“What just happened?” I wondered as I came home from my first day at school in September 2006. I was reeling and disoriented. It was my first day teaching again after a twenty-year break.
Coming back into the third-millennium classroom in 2006 was a shock, like returning to one's once-bucolic hometown and finding it choked and bustling. Pressure on teachers and kids had increased exponentially. Everybody was plugged in, wired for sound, and pulled in a million directions at once: top-down initiatives like No Child Left Behind, adversarial policies like zero tolerance, and warp-speed social lives buzzing in their brains. Not the ideal setting for sharing the joys of higher mathematics.
Over the next four years of teaching I started to get clearer about the nature of the changes in students since I left in 1985. I found that modern students:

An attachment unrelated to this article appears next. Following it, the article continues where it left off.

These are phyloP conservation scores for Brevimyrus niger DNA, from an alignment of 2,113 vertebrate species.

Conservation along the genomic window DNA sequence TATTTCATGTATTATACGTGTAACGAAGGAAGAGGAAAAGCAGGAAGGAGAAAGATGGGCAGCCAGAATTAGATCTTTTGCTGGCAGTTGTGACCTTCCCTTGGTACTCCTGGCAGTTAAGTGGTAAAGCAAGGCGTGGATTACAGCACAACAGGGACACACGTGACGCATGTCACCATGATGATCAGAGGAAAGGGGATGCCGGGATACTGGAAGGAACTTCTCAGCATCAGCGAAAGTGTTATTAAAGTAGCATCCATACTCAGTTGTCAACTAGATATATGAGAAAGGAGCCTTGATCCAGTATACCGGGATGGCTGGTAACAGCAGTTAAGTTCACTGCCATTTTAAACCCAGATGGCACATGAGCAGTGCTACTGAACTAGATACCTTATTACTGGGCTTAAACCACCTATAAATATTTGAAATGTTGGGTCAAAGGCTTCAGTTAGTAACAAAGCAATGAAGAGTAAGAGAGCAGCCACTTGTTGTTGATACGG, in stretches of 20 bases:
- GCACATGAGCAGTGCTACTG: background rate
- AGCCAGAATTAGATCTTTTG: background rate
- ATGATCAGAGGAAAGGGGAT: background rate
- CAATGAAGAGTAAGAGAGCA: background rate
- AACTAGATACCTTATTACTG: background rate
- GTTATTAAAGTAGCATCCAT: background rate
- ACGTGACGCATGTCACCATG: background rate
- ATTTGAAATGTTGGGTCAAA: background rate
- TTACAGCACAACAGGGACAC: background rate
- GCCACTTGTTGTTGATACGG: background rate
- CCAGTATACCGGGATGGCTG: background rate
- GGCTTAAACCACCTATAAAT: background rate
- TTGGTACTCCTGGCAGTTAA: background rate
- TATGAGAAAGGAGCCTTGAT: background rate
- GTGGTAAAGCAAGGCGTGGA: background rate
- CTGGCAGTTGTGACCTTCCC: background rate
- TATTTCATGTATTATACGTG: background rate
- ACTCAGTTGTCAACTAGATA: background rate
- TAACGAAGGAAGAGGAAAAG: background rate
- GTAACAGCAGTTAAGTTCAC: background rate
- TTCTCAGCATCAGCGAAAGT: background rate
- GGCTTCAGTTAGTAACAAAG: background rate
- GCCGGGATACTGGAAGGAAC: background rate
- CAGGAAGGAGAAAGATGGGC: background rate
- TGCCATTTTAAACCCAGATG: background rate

In contemplating these differences I developed a range of methods in the classroom to reach out to this generation. The resources I developed were born out of my observations, reflecting my teaching practices and simple discussions on accountability, choices, and consequences with my students. Students were delighted to discover that these tools could help them navigate the confusion in the classroom, manage stress as well as discover their inner resources.
Now I am sharing my work with educators throughout the U.S., Canada and Australia. During the summer I presented a paper to the Oxford Round Table, Oxford University in England on the teaching practices I have developed. Should you see value in my work and methodologies I encourage you to forward my blogs and website to educators, parents and students. Change can start from the smallest action.
For more information about my coaching, talks and workshops email me today.
"Lawrence Carroll's workshop on personal stress management, which he conducted with my Columbia Grad School class
was a huge success."
Neal Pilson, Columbia University, Former President, CBS Sports